The intensity and intimacy of the venue was also an issue with Janacek's The Diary of One who Vanished, as you sometimes felt Sam Furness was holding back his voice, and he and the piano really needed more acoustical air about them. This performance had a claustrophobic intensity, but there were times when I wanted the performers to be able to really let rip. The role of the tenor in this cycle is one that I perpetually associate with the late Philip Langridge. Janacek based the cycle on poems read in the newspaper in 1916, about a young man who becomes obsessed with a gipsy and runs off with her. The piece was finished in 1920 and was always more than just a song cycle, Janacek had scenic directions and companies have been staging it ever since.

Janacek: The Diary of One who Vanished - Sam Furness - Shadwell Opera
Janacek: The Diary of One who Vanished - Sam Furness - Shadwell Opera
In Jack Furness's version, the young man was a teacher who becomes obsessed with one of his students, records a series of video diaries as he runs off with her and, by implication, gets her pregnant.. The projection of these, not quite in synch and rather grainy, rendered a disturbing distortion to the naturalism of Furness' performance. Then in the more lyrical, transcendent scenes, the video turns to images of the gipsy, of woods etc.

Furness gave a remarkable performance, singing with a wonderful concentration and vibrancy of tone, his style really seems to suit Janaceck (which is not necessarily true of all young lyric tenors). He nicely delineated the young man's growing obsession, though the more transcendent passages towards the end seemed a little earth-bound, in the context of the rather dry and intimate performance space this is perhaps understandable. It was a good idea to use an English version, and Seamus Heaney's makes a very fine choice (it is Heaney who wanted the title The Diary of One who Vanished rather than the more familiar 'Disappeared'). Furness's diction was not as clear as it could have been, as he seemed to concentrate on expressive lyrical tone rather than word. But this was a fine performance and one that I hope he develops.

Angharad Lyddon provided fine support as the object of the young man's desires, whilst Thomas Ang rendered Janacek's piano support elegantly.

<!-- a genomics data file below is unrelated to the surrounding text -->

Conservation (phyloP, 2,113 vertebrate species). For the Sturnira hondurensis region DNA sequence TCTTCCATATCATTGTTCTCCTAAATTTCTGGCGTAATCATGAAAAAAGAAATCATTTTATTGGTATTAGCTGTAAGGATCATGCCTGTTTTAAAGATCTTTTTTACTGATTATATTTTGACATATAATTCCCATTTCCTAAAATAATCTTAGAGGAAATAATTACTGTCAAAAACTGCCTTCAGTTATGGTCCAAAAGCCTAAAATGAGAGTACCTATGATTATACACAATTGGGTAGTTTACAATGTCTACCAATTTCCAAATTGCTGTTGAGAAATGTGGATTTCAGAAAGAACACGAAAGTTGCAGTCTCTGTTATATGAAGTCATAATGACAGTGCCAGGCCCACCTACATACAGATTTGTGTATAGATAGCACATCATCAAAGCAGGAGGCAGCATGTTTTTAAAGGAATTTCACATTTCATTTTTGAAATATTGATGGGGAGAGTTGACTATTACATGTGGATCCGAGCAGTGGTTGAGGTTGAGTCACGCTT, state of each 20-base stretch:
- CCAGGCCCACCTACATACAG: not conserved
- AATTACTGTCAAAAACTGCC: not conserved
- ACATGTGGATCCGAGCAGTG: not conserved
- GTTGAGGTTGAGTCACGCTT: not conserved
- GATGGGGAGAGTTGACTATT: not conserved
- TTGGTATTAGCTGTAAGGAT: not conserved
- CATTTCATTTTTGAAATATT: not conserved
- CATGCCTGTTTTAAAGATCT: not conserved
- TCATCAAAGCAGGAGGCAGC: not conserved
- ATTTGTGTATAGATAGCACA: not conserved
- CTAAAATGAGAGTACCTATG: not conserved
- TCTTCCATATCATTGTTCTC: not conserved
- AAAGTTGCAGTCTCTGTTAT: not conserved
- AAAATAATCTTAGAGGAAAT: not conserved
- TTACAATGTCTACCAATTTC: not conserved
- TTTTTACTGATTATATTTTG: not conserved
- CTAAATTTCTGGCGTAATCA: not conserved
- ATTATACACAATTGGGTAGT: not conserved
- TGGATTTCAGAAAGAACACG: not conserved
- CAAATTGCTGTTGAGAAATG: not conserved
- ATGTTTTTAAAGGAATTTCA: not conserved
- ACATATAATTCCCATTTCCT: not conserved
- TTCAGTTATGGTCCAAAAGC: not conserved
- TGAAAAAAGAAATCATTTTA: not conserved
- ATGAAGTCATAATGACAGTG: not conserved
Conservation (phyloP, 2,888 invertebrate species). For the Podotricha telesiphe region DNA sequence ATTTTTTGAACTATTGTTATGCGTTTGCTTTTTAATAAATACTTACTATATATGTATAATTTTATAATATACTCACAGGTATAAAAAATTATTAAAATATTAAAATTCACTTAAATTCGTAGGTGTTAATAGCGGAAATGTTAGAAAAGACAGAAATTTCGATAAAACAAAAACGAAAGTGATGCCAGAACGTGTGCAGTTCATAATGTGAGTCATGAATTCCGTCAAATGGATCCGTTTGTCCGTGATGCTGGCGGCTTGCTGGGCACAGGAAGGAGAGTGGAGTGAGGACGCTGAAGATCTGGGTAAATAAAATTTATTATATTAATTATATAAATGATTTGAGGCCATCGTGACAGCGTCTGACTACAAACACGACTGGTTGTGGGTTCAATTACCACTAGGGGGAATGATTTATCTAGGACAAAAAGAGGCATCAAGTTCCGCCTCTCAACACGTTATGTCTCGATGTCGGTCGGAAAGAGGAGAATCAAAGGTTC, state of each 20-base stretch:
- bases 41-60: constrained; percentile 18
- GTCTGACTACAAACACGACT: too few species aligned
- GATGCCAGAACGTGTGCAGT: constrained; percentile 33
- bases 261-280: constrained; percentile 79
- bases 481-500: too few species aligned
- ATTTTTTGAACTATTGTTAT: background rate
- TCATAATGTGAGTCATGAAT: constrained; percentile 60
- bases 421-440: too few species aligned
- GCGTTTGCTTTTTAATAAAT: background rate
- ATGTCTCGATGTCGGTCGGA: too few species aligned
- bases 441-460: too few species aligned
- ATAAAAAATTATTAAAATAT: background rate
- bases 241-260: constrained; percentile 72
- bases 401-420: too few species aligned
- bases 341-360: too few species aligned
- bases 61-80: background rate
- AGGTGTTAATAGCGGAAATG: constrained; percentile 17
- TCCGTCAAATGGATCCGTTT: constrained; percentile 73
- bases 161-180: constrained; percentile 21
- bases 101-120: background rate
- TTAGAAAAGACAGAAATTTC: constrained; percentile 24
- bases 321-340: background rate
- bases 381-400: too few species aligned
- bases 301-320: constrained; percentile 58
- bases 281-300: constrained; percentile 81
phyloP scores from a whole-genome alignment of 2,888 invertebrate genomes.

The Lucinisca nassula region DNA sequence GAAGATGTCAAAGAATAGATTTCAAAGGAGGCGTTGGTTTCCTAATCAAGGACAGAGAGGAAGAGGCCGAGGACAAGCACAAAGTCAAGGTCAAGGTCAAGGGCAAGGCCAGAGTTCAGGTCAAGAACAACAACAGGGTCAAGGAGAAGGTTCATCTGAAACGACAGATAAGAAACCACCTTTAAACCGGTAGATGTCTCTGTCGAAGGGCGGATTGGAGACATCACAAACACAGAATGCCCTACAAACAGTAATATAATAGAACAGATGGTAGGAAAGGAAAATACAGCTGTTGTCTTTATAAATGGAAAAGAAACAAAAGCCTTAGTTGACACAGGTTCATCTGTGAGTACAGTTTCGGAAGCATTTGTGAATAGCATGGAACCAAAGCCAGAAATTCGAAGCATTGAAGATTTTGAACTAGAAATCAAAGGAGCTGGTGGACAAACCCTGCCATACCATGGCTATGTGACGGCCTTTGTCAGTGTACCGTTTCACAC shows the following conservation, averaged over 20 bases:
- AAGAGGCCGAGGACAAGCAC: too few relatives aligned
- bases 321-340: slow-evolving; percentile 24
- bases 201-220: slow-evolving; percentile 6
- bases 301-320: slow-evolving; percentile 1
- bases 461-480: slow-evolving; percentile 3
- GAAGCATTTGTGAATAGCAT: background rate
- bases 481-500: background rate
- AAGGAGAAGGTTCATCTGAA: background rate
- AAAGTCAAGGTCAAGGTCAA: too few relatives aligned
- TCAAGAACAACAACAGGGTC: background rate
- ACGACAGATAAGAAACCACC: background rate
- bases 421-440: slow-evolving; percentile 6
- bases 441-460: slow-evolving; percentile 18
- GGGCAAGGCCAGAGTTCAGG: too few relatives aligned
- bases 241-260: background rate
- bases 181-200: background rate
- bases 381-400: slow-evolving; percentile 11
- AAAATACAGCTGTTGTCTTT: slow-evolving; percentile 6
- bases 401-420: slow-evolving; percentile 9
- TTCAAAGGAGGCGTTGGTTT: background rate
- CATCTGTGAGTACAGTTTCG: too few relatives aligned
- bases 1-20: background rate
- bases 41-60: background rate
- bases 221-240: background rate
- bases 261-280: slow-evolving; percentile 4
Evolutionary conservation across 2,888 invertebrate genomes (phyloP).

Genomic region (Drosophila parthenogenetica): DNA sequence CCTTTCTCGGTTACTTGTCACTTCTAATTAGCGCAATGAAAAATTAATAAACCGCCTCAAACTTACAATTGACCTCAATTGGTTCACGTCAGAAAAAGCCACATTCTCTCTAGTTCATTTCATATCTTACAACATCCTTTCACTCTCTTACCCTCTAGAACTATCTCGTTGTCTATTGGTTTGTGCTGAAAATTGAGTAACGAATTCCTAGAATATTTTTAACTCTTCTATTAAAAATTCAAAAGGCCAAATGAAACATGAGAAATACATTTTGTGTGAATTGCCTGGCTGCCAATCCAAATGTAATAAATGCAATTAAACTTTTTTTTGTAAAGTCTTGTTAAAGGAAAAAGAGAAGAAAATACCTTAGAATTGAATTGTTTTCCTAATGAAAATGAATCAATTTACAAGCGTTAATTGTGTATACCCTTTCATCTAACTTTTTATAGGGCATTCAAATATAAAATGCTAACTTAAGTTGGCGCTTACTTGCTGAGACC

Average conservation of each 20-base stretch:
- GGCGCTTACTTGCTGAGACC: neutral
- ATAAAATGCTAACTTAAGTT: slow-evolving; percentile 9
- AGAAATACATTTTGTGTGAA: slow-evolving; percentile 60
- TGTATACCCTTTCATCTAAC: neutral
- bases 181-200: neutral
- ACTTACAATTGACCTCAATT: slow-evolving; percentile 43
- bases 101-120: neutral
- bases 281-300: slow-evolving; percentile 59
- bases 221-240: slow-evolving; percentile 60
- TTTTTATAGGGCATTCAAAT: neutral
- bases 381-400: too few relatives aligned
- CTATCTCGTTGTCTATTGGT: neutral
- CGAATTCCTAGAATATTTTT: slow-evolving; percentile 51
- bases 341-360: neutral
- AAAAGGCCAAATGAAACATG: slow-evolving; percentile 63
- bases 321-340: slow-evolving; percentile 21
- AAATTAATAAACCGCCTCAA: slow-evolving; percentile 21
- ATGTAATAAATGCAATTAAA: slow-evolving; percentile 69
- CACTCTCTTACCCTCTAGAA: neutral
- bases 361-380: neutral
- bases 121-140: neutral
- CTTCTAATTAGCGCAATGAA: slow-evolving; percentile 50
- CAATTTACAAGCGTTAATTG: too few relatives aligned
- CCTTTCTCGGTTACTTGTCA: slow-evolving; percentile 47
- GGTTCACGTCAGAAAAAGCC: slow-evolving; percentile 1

This was a striking double bill, one which I think will bed in with further performances and develop in intensity, or perhaps all it needs is space for the music to bloom.

Elsewhere on this blog:
  • Music from Handel's London Theatre Orchestra (★★★★)  - CD review
  • Passio: from Tallis & Purcell to Kevin Hartnett via Bach (★★★)  - CD review
  • Out of the parlour and into the recital room - Hubert Parry's English lyrics (★★★★)  -  CD review
  • Beethoven unbound and Schubert cycles, I chat to Welsh pianist Llŷr Williams - interview
  • Bernstein, Debussy, Parry, Smyth, Bridge, Boulanger, Owen - BBC Proms 2018 - preview
  • What an unalloyed joy! And if all this isn’t advert enough for some sensible funding I don’t know what is (★★★★) - concert review
  • Songs of Vain Glory: Sophie Bevan & Sebastian Wybrew (★★★★) - CD review
  • William Billings to contemporary Icelandic & Finnish music: Skylark's Seven Words on the Cross (★★★) - CD review
  • Missa Tulerunt Dominum Meum: Siglo de Oro (★★★★★) - CD review
  • Returning home: Wagner's Der Ring des Nibelungen at Oper Leipzig (★★★★)  - Opera review
  • Sacred and Profane: The Sixteen's 2018 Choral Pilgrimage opens at St Albans Cathedral (★★★★)  - concert review
  • Light Divine: a final glimpse of treble Aksel Rykkvin (★★★½) - CD review
  • David Hare's The Moderate Soprano at the Duke of York's Theatre (★★★★)  - theatre review
  • Handel's Teseo at the London Handel Festival (★★★★) - opera review
  • Home

No comments:

Post a comment

Popular Posts this month